How to Quit Your Job in 5 Simple Steps

You know your job has to go. This position isn’t moving you closer to your professional goals, and your meager paycheck is barely covering the rising cost of your food and rent. You have no strong personal loyalty to your employer, and you know the feeling is mutual; if your company could save a few dollars by cutting your position, you’d be on the streets within a day.You’ve done the math, looked into your heart, and weighed the risks and benefits, and the answer is clear: you need to protect your mental health and your professional future…and this job isn’t supporting either of those efforts. So it’s time to hit the road. If you aren’t sure how to make this happen, start with these five simple moves.

1.Talk to your family.

This may mean your spouse and children, your parents and siblings, or your closest cadre of supportive friends. In either case, these are the people who love you and want what’s best for you, and they’re the ones who have the greatest investment in your own happiness and your personal career decisions. Don’t be afraid that these people will undermine your plans or talk you out of your decision—if it’s the right move for you, they’ll respect your choice and give you the validation and feedback you need in order to take action.

2. Create a timeline.

If you don’t have your next move in mind yet, that’s okay. You can still draft a timeline that will take you through the next few weeks, months, or years. Your personality will guide you; if you’re a cautious person who doesn’t like risk, you’ll want to secure a new position before you jeopardize your current one. If you’re flexible enough to handle some risk, you can start wrapping up your current projects and give notice to your boss before you have another job to step into. If you’re truly ready for the open road and you have plenty of confidence and a strong professional network, you can travel, volunteer, or work on your personal projects until some date in the future when you’re ready to start looking for a new job. But know when that date will be.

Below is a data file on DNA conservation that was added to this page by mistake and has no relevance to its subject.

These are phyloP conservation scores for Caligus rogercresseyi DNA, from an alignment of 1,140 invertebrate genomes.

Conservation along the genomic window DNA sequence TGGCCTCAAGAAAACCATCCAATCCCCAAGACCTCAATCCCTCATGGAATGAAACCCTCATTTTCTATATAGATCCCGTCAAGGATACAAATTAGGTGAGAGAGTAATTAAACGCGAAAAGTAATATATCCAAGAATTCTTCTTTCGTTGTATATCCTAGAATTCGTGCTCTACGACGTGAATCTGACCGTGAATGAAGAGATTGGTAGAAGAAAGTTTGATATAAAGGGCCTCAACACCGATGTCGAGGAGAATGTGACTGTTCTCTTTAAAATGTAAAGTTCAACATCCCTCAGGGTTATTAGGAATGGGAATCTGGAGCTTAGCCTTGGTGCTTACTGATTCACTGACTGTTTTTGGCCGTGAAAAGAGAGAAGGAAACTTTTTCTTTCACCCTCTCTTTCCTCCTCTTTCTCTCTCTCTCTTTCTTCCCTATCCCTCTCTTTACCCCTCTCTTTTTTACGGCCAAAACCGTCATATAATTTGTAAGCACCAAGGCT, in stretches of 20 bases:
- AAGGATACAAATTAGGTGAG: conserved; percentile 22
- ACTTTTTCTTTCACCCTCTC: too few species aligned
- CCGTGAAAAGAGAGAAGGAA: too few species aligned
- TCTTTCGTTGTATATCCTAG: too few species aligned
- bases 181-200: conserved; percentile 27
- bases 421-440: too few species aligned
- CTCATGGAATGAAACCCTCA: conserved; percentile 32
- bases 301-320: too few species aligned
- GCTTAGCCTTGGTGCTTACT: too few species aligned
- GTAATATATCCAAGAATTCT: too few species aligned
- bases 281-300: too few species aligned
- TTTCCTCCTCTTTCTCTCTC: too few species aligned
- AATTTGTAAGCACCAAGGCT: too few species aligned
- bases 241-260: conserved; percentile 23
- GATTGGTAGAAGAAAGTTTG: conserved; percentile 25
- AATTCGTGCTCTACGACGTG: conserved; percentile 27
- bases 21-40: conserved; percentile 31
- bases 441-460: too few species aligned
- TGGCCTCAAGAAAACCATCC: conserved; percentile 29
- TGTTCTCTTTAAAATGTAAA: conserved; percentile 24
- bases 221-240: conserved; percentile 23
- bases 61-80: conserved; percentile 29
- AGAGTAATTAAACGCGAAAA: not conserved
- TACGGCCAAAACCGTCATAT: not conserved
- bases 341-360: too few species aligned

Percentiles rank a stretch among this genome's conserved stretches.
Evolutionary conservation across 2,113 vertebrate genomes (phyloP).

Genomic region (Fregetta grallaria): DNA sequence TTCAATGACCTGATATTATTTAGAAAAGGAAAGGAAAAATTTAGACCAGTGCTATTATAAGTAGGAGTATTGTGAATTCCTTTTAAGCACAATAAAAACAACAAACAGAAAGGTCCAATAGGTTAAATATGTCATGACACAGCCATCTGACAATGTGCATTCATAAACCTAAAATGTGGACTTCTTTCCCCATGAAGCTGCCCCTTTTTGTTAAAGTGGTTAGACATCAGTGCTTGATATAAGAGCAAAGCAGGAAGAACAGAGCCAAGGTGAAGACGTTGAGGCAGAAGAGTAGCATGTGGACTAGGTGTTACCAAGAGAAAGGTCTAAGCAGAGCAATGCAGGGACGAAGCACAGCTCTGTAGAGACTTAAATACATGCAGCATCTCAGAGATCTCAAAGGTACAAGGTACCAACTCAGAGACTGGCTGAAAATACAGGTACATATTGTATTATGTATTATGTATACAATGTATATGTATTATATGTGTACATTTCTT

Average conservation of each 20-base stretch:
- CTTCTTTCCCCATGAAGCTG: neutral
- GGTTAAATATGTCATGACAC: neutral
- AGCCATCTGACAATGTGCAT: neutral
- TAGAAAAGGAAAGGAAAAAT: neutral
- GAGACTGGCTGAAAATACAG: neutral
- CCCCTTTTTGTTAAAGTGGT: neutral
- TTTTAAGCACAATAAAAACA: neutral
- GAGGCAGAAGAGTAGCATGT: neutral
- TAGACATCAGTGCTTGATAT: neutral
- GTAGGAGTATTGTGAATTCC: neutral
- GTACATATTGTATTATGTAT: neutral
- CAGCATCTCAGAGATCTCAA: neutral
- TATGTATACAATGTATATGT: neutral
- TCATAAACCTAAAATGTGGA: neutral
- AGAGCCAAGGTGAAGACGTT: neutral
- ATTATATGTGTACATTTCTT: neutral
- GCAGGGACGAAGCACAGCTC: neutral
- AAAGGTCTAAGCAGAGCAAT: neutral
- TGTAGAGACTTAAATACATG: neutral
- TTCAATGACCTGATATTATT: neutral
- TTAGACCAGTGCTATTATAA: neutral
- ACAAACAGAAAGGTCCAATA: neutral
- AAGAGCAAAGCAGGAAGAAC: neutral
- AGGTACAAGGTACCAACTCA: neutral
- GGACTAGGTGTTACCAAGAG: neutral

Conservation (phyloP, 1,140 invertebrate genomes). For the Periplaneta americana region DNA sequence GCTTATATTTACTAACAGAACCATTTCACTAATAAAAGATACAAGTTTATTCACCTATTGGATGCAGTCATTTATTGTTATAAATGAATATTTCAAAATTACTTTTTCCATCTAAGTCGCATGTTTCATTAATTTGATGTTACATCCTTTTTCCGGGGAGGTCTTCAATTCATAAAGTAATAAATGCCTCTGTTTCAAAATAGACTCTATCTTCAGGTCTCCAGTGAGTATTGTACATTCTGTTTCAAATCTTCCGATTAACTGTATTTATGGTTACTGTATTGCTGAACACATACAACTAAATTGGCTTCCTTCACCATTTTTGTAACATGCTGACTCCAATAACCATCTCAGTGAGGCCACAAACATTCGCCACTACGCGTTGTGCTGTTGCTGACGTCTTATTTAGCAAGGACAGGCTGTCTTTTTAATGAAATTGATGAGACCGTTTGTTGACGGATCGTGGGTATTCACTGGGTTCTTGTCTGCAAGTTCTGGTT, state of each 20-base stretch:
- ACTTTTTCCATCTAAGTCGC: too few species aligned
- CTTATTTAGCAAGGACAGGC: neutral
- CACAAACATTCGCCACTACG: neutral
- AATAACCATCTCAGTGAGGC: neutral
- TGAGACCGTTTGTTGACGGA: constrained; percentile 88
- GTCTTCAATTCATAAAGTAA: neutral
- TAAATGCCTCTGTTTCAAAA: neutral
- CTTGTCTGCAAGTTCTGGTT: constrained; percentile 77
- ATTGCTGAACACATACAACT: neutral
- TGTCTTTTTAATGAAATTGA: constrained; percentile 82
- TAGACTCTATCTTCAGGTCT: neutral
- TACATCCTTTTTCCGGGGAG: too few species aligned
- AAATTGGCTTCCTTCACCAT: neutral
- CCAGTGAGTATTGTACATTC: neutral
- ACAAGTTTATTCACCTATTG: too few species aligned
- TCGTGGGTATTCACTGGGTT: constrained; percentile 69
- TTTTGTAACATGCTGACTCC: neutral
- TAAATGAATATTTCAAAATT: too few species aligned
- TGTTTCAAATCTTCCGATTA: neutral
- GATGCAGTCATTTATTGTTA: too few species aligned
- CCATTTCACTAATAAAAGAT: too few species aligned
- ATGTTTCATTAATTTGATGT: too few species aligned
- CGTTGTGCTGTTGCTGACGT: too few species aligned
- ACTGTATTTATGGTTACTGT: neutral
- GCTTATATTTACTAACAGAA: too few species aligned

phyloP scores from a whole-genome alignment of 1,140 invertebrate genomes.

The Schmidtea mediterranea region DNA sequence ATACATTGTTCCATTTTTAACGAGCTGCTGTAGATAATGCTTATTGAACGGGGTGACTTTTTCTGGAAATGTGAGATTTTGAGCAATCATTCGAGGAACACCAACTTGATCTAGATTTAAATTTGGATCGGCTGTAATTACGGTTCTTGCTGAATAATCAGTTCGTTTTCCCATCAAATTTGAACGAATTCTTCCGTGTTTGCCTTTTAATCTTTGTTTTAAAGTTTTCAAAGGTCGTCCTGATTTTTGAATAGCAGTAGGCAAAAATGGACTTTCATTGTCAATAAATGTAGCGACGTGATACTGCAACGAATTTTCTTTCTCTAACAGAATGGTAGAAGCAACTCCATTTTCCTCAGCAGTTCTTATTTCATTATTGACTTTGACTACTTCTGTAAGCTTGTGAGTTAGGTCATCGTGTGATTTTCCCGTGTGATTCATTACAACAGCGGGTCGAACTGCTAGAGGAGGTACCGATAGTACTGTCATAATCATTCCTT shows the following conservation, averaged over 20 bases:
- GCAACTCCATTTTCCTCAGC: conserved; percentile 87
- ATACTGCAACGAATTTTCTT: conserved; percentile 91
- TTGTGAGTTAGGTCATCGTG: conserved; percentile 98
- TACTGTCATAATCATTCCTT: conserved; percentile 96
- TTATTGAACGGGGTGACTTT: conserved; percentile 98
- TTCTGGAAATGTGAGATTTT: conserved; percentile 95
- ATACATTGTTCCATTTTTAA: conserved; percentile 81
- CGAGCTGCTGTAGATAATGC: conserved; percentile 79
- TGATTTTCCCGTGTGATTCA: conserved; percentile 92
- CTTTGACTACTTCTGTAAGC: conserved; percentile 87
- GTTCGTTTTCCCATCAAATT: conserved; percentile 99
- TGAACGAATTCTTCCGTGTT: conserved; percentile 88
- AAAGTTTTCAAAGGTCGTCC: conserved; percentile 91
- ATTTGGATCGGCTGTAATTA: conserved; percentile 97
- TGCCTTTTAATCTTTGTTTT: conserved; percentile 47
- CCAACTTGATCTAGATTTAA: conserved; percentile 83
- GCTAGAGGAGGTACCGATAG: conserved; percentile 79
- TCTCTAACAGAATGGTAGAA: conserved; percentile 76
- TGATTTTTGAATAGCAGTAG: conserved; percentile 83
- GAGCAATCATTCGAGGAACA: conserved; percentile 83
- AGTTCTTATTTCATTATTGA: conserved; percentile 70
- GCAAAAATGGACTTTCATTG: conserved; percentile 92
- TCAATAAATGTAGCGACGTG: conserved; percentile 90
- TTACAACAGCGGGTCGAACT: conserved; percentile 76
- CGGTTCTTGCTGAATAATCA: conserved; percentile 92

3. Touch base with your most valuable contacts.

Before you leave, strengthen your connections with coworkers and clients you’d like to hold onto in the future. Reach out, make lunch plans, connect on social media, and let these people know that you value the time you’ve spent with them and you respect their talents and the things they’ve done for you in the past. Don’t tell them that you’re leaving until you’ve told your boss, but after that, keep them in the loop.

4. Tell your boss.

Break the news as diplomatically and clearly as possible. Make a formal appointment and let your boss know that you respect the company and your tenure here…even if you don’t. No matter how burned out or resentful you feel, find a way to couch your statement in positive, professional terms. If your employer asks for feedback, be honest, but stay positive.Be prepared for a counter offer. If you receive an offer you weren’t expecting, ask for at least 24 hours to think about your answer.

5. Create a resume.

Do this before you leave your job, regardless of your timeline and future plans. This will be easier while your current job and recent accomplishments are still fresh in your mind. Use MyPerfectResume for formatting tools, templates, and personal guidance.